As it turns out, there is a huge overlap in the Venn diagram of people obsessed with wine and people obsessed with “Game of Thrones.” This shouldn’t really come as a surprise: We’re all nerds, after all. Some of us spend an entire paycheck on a rare bottle of Loire Cabernet Franc. Others spend that same money on a fur-lined cloak and plane ticket to a fantasy convention in San Diego. We all love to argue about really, really esoteric details, like whether the schist or limestone soils of St.-Chinian produce more expressive wines, or if it’s possible that Mr. Three-Eyed Raven himself, Brandon Stark, is actually the Night King (!!!) and the one who got us into this mess.
Is it possible to map the real world of wine onto Westeros?
We certainly have enough raw data to work from. George R.R. Martin’s novels, upon which “Game of Thrones” is based, are famous for being painstakingly if not insanely detailed. Martin provides maps of every corner of his fictionalized world, which mark not only the political boundaries between kingdoms but also topographical details like oceans, rivers, mountain ranges and deserts. Then there are his hyperspecific descriptions of climate, geography, even the soil of the various regions of Westeros.
If you are a person who loves to think about terroir — a word whose definition wine people are always fighting about but basically refers to what the wine writer Jancis Robinson calls “the unique confluence of land, culture, tradition and climate” that gives wines their regional character — then Martin’s novels are filled with tantalizing clues. Martin has admitted to being inspired by the culture and geography of medieval Europe for his novels, so when he writes about the sour red wines of Dorne, or the rich, golden wines of the Arbor, could he be hinting at real-world wines and terroirs?
I enlisted the help of some of the country’s foremost wine experts, as well as “Game of Thrones” showrunner D.B. Weiss, to figure out real-world analogs for Dornish Red and Arbor Gold and the wines of Westeros.
Before diving in, here’s some music to accompany your journey into the Westerosi vineyards.
WHAT WE KNOW:
Mountainous, arid peninsula. The hottest region of Westeros. Rocky and sandy soils, maritime influence from the south and east. Home to the Martell family, most notably Oberyn Martell (the Red Viper of Dorne). Dorne was the last to join the united Seven Kingdoms, and the Dornish are known for being fiercely independent and proud of their unique, non-Westerosi culture.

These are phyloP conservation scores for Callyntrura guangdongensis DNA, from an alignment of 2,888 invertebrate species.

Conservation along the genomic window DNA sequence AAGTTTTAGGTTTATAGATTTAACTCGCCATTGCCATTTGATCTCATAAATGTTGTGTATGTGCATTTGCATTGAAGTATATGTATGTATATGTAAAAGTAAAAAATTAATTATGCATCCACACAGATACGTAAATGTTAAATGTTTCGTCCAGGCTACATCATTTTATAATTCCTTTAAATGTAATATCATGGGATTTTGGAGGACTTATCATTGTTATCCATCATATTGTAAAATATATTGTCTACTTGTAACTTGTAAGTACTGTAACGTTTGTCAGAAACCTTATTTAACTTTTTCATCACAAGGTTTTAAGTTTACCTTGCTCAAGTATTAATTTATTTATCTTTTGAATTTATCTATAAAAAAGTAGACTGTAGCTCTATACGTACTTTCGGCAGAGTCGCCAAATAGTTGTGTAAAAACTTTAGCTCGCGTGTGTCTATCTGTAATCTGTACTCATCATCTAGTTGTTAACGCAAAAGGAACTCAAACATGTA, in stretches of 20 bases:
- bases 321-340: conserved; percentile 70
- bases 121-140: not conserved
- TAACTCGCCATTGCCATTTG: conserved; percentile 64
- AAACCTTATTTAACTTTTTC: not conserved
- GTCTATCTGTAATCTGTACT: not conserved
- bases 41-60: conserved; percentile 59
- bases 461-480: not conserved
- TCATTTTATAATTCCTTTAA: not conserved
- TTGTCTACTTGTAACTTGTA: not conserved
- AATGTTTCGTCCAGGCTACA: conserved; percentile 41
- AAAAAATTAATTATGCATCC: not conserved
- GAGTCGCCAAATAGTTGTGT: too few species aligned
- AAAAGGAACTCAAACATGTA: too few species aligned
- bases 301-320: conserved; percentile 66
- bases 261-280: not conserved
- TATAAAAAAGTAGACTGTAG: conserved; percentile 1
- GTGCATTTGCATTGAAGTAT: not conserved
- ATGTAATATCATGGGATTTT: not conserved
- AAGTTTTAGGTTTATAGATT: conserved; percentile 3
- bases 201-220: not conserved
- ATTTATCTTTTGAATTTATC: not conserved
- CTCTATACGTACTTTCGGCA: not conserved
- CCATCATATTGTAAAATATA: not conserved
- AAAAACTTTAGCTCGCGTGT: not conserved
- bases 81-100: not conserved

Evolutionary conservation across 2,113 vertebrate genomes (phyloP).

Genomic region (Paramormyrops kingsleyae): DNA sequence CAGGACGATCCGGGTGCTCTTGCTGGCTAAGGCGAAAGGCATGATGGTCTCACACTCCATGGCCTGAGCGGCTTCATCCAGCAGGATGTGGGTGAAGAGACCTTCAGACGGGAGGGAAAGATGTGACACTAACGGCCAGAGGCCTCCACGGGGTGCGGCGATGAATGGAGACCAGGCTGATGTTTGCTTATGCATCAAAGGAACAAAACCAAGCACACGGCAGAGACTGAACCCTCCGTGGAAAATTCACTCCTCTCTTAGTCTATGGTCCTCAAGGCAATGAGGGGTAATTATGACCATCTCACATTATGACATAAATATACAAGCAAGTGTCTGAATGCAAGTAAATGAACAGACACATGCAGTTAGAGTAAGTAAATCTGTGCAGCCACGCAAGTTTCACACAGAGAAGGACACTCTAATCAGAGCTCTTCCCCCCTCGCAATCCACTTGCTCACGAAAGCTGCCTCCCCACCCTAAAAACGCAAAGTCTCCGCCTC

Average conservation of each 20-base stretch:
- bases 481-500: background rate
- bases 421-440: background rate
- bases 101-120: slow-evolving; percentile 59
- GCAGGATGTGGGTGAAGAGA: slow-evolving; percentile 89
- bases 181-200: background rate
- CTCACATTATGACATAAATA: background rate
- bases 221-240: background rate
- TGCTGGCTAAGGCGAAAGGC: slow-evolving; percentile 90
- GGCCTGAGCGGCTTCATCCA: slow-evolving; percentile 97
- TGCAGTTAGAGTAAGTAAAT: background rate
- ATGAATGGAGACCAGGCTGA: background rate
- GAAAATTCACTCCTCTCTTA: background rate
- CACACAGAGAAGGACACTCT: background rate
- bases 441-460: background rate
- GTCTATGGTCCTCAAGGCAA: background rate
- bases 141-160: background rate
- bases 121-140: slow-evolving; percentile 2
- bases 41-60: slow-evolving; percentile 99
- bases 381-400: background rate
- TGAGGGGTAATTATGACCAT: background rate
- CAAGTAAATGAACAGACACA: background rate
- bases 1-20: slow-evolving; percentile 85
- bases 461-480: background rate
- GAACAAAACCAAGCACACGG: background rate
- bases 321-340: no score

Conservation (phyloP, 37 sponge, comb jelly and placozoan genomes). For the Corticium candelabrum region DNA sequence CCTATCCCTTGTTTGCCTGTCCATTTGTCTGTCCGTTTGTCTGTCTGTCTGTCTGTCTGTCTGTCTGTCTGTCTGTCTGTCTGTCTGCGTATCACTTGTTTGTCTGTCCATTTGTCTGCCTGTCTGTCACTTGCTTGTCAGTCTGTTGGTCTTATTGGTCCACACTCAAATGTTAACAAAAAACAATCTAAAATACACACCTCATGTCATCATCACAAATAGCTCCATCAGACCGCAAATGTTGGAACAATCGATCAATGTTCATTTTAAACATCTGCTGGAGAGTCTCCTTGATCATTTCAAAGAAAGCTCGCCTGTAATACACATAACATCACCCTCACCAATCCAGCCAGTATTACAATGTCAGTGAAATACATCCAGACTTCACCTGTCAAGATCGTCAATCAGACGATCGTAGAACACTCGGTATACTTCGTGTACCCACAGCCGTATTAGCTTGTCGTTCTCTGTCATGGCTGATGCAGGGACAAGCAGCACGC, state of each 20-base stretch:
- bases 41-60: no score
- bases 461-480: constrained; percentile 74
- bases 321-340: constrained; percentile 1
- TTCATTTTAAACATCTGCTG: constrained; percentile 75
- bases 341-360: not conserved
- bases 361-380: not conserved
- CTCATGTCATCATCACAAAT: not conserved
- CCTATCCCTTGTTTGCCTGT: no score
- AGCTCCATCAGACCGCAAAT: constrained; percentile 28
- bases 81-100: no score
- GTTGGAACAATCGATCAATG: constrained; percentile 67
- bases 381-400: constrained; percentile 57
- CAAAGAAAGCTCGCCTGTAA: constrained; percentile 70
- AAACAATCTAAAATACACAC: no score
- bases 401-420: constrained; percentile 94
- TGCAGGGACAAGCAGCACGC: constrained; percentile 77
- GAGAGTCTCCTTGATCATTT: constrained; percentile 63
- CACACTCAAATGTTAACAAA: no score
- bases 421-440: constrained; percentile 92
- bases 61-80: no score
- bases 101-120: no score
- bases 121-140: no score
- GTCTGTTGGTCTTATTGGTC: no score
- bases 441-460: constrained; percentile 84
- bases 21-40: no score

WHAT THE MAESTERS SAY:
Primitivo (Primitivo di Manduria, Puglia, Italy) — Richard Betts
Cariñena/Garnacha blend (Priorat, Catalonia, Spain) — Jordan Mackay
Gaglioppo (Cirò, Calabria, Italy) — Jordan Salcito
Saperavi (Kakheti, Georgia) — Rajat Parr
Our selection: Primitivo Critera by Schola Sarmenti 2016
From Puglia, this wine is produced from 25 year old bush vines harvested by hand. Despite its youth, this wine really delivers on the palate, bursting with sumptuous dark cherry and blackberry fruit. Rich, round, juicy, and expressive with a silky edged finish. A lord and lady wine…
WHAT WE KNOW
Lush and verdant, the Arbor is a “golden island” to the southwest of the Reach, which itself is considered the breadbasket of Westeros. The lords of the Arbor are House Redwyne (related to the Tyrells of Highgarden through Lady Olenna), one of the wealthier families of Westeros. By all accounts their hobbies include drinking wine, hosting tourneys and generally being fancy.
WHAT THE MAESTERS SAY
Vermentino (Corsica, France) — Rajat Parr
Obaideh/Merwah blend (Chateau Musar blanc, Bekaa Valley, Lebanon) — Richard Betts
Sémillon/Sauvignon blanc/Muscadelle blend (Sauternes, Bordeaux, France) — Jordan Mackay
Chenin blanc (Savenièrres, Loire Valley, France) — Jordan Salcito
Extract content retrieved from: https://www.latimes.com/food/la-fo-game-of-thrones-wine-20190409-story.html?_scpsug=crawled,6892019,en_15678181452f2ddb64c77ba6522a95cd37fac03499998123a6dcf8adea8b3695#_scpsug=crawled,6892019,en_15678181452f2ddb64c77ba6522a95cd37fac03499998123a6dcf8adea8b3695.